A United States court of appeal has on Tuesday renewed a lawsuit against AstraZeneca Plc (AZN.L), Pfizer Inc (PFE.N) and other companies over allegations that their contracts with Iraq’s health ministry aided in funding terrorism that led to the death of Americans during the war in Iraq.
The revived lawsuit was instituted for the District of Columbia Circuit by family members of the victims of the attack in Iraq by the Mahdi group.
According to Reuters, Representatives from the five corporate groups AstraZeneca, GE Healthcare USA Holding, Johnson & Johnson Pfizer and Hoffmann-La Roche Inc said in a joint statement that “further proceedings will show the companies are not responsible in any way.”
The plaintiffs argued that Jaysh al-Mahdi, a militia group funded by Hezbollah had power over Iraq’s health ministry and 21 U.S and European Medical Equipment and pharmaceutical companies made corrupt payments to obtain medical-supply contracts.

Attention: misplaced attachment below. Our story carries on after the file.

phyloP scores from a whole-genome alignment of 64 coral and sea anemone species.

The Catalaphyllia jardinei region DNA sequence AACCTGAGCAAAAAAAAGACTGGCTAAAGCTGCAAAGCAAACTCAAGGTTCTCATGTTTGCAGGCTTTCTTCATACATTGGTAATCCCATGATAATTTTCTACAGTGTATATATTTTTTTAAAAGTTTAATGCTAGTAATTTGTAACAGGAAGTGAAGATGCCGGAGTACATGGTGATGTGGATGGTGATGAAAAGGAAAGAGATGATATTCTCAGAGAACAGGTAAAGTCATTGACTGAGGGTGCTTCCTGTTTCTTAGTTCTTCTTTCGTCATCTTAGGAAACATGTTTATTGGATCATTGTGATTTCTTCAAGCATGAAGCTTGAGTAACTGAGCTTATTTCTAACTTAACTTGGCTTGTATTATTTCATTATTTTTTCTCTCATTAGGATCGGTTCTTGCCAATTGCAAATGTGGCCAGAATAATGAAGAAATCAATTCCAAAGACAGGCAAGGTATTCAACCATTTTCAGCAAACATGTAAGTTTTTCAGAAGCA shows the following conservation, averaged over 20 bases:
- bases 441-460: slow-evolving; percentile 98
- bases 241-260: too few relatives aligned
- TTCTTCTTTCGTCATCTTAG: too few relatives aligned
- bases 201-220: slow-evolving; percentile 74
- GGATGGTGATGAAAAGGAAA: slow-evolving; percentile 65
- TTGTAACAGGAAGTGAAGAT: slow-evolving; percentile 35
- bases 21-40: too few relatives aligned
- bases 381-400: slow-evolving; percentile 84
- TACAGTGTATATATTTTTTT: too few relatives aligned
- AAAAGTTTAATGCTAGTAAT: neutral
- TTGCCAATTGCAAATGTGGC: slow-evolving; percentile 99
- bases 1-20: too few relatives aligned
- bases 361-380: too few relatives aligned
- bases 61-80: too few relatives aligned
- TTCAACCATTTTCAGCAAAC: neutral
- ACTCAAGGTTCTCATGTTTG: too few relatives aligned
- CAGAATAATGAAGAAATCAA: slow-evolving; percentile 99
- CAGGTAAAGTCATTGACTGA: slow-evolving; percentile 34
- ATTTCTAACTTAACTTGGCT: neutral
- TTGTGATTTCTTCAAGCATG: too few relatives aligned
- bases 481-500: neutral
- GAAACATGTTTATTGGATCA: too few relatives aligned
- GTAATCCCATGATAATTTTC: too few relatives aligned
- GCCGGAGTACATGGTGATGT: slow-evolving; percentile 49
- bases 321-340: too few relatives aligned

Lawyers for the companies told the court that in 2003, the companies provided the Iraqi government with life saving breast cancer treatments, hemophilia injections, ultrasounds, electrocardiogram machines, and other medical goods following the U.S-led invasion of Iraq.
The lawyer who argued the appeal on behalf of the companies, Kannon Shanmugam had said in September that a ruling against the companies would have a severe chilling effect on the willingness of companies and non-governmental organizations to often conduct essential activities at the government’s request, in troubled regions.